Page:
Ms. Hemoprova Chutia

( Sculpture & Art )


Hemoprova Chutia born on September 22, 1955, is a renowned Indian handloom weaver and artist hailing from Dibrugarh, Assam. Her artistic journey is characterized by an exquisite array of creations, skillfully crafted from an eclectic mix of materials, including cotton, silk, wool, and meticulously cut bamboo. Hemoprova Chutia’s outstanding contributions to the world of art and weaving have earned her numerous accolades and honors, notably the prestigious Assam Gourav award bestowed upon her by the Government of Assam in 2022.

From Childhood Threads to Artistry: Hemoprova Chutia's Beginnings

In the picturesque village of Photikachowa Abhoypuria, nestled in the Dibrugarh district of Assam, a young girl named Hemoprova Chutia took her first steps towards a destiny intertwined with threads of artistry and cultural legacy. Born on September 22, 1955, Hemoprova's journey from childhood to becoming a renowned Indian handloom weaver is a testament to the indomitable spirit and innate talent that would shape her remarkable path.Hemoprova's introduction to the world of weaving was an organic one, deeply rooted in the traditions of her community. Growing up in a household where handlooms were as familiar as household furniture, she was immersed in the rhythmic cadence of looms and the intricate dance of threads. Her father, a primary school teacher, instilled in her a deep appreciation for education, while her mother, a skilled weaver herself, passed down the ancient art of handloom weaving.From a tender age, Hemoprova was drawn to the loom like a moth to a flame. Her nimble fingers deftly navigated the warp and weft, gradually transforming raw silk into intricate patterns that danced across the fabric.What began as childhood curiousness soon bloomed into a scorching passion, as she devoted herself to learning the nuances of this time- honored craft.

Hemoprova Chutia
Hemoprova Chutia padma shri

Assamese Elegance: Exploring Handloom Weaving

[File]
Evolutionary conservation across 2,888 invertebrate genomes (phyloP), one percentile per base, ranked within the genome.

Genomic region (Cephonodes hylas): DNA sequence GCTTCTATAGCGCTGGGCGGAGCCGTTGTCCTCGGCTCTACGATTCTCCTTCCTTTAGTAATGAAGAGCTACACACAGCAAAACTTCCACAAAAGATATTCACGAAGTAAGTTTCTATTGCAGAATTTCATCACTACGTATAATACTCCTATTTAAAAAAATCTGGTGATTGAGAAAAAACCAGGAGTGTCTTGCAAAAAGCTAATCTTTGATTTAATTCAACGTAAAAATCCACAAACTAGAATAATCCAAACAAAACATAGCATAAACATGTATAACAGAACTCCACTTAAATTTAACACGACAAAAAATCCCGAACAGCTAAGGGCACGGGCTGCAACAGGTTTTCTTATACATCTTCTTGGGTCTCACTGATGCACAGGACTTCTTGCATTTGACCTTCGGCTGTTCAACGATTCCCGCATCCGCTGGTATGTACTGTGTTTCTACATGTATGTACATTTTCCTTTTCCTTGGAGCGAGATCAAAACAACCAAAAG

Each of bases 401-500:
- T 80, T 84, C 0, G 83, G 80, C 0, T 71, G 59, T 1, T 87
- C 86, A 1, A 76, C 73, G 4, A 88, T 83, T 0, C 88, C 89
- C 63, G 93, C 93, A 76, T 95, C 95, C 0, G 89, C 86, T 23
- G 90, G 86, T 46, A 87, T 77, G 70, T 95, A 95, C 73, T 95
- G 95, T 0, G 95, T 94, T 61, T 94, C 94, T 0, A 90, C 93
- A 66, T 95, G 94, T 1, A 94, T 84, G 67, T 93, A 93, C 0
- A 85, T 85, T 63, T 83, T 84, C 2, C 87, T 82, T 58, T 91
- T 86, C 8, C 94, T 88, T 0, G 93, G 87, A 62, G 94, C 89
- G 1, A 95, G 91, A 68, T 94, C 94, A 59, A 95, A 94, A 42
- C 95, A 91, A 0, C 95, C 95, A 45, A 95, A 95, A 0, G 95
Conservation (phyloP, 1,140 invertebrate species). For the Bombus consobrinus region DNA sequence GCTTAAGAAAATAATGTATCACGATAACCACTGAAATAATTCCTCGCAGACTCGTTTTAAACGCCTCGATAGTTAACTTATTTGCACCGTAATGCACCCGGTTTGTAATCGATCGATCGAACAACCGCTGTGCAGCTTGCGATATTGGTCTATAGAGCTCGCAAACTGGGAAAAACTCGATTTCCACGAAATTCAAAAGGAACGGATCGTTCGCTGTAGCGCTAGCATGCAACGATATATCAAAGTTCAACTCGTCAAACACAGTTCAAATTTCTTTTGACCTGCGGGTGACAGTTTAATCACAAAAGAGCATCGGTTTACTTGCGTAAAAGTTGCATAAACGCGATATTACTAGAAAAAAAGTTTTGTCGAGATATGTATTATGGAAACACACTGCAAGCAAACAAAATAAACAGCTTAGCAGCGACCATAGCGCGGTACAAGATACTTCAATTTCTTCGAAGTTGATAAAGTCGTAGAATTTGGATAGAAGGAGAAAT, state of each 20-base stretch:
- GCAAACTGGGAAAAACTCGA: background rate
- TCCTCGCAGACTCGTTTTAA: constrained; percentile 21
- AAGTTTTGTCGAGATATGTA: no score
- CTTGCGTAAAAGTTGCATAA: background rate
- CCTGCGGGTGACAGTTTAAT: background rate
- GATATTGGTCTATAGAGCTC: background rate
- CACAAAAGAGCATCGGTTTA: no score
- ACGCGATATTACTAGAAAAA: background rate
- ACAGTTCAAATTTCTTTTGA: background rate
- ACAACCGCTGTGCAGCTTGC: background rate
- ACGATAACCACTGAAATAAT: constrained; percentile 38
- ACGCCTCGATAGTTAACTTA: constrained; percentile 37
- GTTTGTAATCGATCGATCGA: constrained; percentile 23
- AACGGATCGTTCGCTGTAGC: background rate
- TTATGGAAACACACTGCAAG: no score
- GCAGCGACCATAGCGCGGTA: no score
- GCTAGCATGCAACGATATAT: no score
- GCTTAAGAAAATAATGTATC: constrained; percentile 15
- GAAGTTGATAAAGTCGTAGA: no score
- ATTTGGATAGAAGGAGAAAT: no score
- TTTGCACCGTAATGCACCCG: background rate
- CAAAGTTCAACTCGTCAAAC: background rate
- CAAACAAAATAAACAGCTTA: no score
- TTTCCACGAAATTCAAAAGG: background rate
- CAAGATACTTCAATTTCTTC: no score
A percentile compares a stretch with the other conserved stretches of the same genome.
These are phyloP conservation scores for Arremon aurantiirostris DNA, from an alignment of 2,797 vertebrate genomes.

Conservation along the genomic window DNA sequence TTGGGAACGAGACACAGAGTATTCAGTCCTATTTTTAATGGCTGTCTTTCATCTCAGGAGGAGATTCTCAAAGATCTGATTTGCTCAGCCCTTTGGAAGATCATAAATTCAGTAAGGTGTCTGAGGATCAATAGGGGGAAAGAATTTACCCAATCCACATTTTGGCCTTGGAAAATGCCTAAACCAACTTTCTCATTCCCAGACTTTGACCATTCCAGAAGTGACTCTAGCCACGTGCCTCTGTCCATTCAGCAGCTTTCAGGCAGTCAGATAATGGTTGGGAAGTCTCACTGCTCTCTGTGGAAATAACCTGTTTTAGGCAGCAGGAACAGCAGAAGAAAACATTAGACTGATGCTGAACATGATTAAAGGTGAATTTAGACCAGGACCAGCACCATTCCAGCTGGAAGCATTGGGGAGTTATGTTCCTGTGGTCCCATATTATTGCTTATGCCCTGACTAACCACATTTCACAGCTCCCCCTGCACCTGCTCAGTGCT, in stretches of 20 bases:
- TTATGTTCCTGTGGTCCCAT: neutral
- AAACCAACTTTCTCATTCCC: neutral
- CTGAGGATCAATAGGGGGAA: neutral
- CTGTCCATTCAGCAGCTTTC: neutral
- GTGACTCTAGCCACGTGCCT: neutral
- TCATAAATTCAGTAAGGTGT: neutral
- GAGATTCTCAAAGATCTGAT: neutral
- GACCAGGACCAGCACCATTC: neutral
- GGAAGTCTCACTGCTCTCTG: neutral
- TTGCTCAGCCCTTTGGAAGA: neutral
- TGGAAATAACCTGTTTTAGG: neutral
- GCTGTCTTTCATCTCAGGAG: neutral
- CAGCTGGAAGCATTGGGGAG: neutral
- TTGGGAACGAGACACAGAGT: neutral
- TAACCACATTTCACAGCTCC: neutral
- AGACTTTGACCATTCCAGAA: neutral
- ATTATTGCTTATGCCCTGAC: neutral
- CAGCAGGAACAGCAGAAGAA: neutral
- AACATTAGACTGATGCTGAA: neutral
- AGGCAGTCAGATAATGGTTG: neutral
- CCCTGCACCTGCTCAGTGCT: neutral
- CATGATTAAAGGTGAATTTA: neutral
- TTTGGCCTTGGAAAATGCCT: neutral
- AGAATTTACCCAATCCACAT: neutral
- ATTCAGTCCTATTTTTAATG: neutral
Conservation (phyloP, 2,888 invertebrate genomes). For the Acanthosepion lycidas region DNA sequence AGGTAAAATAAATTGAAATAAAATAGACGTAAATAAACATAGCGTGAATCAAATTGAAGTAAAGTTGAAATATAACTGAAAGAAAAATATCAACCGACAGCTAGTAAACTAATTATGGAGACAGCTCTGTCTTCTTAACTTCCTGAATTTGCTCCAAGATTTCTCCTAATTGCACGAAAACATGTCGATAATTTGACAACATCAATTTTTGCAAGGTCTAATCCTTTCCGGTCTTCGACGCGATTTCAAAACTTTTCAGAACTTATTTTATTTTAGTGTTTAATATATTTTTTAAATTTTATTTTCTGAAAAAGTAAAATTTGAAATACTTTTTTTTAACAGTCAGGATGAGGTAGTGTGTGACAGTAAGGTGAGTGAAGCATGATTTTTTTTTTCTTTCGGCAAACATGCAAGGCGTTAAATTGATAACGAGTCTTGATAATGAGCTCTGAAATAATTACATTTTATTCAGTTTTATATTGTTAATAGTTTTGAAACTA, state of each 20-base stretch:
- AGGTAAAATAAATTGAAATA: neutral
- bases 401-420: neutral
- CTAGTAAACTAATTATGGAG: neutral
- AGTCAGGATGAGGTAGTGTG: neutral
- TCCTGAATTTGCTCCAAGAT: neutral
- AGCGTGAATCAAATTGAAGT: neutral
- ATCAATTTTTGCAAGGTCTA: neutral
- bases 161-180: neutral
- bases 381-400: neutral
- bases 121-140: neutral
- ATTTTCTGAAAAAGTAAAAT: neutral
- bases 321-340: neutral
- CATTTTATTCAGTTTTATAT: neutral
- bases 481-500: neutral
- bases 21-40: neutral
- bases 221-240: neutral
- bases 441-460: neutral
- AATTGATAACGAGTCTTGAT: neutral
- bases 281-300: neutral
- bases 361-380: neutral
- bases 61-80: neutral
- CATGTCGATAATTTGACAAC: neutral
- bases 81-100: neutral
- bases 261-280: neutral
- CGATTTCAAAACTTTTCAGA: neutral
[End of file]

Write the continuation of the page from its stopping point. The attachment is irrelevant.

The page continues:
Weaving holds a cherished place in the heart of Assam, illuminating the rich tapestry of Assamese culture and heritage. Assamese women, skilled in the art of weaving, bring to life intricate floral and geometric designs in their fabrics. In nearly every Assamese household, one could find one or more looms, where masterpieces of diverse designs and styles came to life.

Traditionally, the creation of clothing in Assam relied heavily on the laborious craft of hand weaving. Assamese women nurtured silk-producing worms, extracting silk threads from their cocoons, and expertly weaving garments. Cotton was also transformed into threads for this purpose. However, the advent of British colonial rule brought about transformative changes in Assam’s clothing landscape.

With the British era came the introduction of cost-effective, factory-made garments. Assamese people, once self-sufficient in clothing production, began adopting these British-manufactured clothes, gradually distancing themselves from their rich tradition of spinning and weaving.

Yet, during the Indian National Movement, there was a resurgence of interest in home-based spinning and weaving, particularly in the Brahmaputra valley, spurred by the initiatives of the Indian National Congress. This movement aimed to rekindle the fading tradition of weaving in Assam. The adoption of Swadeshi or Khaddar clothes and the boycott of foreign garments emerged as significant ideals within the Indian National Congress during India’s struggle for independence, reasserting the importance of indigenous clothing traditions.